For a few months now—especially since we all agreed to remain sequestered in our homes—something is happening to words. I’m not sure, but there seem to be more good words out there. In here, too. A good thing—renewed evidence that there’s still power in words.
I’m noticing that there are a lot more people taking the time—and expending considerable effort—to cobble together, sculpt, throw on the screen, verbalize, copy-and-share, wrestle with and invent helpful, reflective collections of words. Good efforts—finding the right words for these times.
New writers are appearing in my Inbox and newsfeeds. New correspondents and old friends suddenly have words in their mind and time on their hands. Previously quiet, a host of newly blossoming deep-thinkers are finding new reasons to journal and start blogs. They write inspirational fiction, devotions, sermons and poetry. They open themselves to others’ assistance in finding their voice. Good work —inspiration coming from turbulent times.
If you’re one of those who have an itching to sit in front of a keyboard, screen, Smartphone or pen-and-paper—good for you! Let the words flow! The moment that you assemble those words into some kind of cogent form, you become a writer. And the moment you share those thoughts with others, you are a published writer! It’s good for more of us to share our words with others. What we write anoints this moment in history with an outpouring of spirit and Spirit that can lift souls out of despair or inaction. However your words are received, they accomplish more when you share them than if you keep your thoughts to yourself.
After the first blush of propelling your thoughts towards the minds of others, you might have second thoughts about writing. Pay attention to the thoughts, but keep on writing. Why? In these stay-at-home days, there are newly needy folks out there—I’m one of them—who want to know that we’re not alone, not weird, not coming undone. However you assemble them, your ideas can fill in the empty places where the rest of us may have run out of words, gotten weary of writing or are looking for the unique help that can come from newly minted writers.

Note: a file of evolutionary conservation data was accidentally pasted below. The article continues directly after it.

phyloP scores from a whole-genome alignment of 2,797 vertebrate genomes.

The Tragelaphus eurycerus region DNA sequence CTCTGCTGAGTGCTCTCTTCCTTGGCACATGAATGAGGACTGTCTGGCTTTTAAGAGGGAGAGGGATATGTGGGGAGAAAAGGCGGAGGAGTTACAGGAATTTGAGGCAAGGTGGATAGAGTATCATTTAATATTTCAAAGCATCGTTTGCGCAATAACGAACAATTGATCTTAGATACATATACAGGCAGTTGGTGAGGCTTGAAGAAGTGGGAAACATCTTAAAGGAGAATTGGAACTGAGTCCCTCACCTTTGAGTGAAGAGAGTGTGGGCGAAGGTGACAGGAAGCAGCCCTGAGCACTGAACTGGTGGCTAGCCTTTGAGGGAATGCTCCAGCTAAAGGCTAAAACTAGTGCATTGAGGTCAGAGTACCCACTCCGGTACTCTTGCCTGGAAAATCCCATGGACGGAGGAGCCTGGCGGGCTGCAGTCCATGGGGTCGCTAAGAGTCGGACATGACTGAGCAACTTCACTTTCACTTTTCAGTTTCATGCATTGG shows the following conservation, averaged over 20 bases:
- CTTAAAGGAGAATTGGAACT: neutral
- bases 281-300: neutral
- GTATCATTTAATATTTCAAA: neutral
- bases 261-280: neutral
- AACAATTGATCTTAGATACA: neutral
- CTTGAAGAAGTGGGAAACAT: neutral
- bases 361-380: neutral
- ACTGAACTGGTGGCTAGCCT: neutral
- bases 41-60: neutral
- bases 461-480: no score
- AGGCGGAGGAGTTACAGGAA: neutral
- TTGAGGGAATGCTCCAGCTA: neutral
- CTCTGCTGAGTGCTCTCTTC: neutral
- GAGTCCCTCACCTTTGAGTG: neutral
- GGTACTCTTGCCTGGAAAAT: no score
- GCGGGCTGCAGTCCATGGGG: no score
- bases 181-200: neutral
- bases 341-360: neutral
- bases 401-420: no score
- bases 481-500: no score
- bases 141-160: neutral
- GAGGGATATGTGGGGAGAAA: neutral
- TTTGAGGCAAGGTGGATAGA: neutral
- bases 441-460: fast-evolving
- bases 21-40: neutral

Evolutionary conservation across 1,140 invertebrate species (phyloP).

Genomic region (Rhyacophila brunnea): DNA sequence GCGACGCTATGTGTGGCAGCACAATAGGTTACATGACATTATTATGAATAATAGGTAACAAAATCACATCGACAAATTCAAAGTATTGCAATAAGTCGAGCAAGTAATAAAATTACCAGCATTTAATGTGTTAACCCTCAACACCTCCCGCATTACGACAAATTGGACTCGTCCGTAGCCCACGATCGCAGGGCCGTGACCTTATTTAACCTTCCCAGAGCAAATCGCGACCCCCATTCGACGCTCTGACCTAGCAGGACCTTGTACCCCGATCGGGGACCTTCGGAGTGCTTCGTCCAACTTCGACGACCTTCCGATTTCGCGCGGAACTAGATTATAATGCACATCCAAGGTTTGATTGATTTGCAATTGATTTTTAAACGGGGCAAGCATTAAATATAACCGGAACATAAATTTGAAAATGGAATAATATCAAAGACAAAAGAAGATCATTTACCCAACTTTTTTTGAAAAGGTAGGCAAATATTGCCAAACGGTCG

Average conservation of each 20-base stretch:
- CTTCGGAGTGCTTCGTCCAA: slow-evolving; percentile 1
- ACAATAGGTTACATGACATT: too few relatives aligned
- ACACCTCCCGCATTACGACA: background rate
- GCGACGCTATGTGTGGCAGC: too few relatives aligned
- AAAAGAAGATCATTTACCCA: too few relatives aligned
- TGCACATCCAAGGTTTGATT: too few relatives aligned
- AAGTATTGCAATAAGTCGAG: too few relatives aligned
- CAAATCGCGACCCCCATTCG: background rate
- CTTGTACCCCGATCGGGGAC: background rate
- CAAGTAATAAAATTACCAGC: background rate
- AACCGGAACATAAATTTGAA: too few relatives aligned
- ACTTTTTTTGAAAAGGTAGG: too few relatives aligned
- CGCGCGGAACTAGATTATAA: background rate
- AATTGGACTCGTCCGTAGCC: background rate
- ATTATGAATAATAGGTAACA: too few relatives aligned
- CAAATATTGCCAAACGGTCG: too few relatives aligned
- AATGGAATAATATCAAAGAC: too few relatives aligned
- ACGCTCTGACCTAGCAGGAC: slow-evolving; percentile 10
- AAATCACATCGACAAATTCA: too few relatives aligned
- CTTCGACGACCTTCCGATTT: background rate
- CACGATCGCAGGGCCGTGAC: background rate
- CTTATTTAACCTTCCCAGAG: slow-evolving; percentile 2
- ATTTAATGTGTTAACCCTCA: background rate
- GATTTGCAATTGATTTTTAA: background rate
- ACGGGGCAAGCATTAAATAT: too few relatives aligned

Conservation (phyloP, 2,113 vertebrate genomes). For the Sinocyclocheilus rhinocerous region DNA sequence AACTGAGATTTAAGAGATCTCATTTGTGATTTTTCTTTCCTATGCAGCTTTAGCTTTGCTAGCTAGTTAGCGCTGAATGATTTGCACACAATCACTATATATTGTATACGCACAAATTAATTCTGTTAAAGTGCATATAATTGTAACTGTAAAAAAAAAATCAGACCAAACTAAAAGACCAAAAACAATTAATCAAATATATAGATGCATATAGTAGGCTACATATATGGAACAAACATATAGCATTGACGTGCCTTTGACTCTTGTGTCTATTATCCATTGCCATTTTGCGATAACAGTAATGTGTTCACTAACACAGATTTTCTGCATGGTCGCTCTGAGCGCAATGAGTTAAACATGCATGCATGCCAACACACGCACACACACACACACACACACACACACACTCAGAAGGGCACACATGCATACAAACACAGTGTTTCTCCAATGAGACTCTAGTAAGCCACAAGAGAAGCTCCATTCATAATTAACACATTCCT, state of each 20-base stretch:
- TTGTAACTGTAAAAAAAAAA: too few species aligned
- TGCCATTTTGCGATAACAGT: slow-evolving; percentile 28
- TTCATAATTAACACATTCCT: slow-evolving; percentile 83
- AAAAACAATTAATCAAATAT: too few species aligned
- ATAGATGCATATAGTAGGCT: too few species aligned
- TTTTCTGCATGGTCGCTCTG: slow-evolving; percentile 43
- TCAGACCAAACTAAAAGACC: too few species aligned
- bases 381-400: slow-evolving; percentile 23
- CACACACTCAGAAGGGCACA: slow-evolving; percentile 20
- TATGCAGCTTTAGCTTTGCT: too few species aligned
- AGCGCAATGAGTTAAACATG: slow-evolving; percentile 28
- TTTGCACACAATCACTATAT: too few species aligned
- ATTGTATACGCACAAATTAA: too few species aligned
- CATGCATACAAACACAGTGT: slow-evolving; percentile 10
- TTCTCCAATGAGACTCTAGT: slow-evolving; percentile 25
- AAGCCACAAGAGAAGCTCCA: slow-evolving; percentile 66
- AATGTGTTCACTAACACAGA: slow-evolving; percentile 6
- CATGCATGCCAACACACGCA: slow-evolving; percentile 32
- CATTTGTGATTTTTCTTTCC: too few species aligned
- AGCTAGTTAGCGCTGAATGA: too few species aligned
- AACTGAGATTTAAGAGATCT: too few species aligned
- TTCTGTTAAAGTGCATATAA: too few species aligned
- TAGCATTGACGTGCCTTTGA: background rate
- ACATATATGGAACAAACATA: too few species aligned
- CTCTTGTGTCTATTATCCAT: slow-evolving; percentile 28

If you’re an avid reader, don’t forget to thank the people who, hesitatingly at first, want to share some of their thinking—maybe more like their witness? Your reactions can strengthen whatever might have motivated new authors, novelists, poets, essayists, bloggers, journalists, social critics or mystics to take up writing. It will be a supremely satisfying experience for any of these fresh word-crafters to realize that you have received their work with appreciation and understanding.
I am grateful for the spirit and Spirit that have motivated those who are now adding words of grace to e-correspondence, social-media posts, blogs, phone calls, hand-written letters and cards and newsletters. It seems like a gift—new writers with new thoughts—that I want to pay attention to.
We are people of words and the Word made flesh; words and Word live within us. This may be the kairos moment when we send the words we cherish out to do their holy work.
Good words abound among us! Thanks be to God!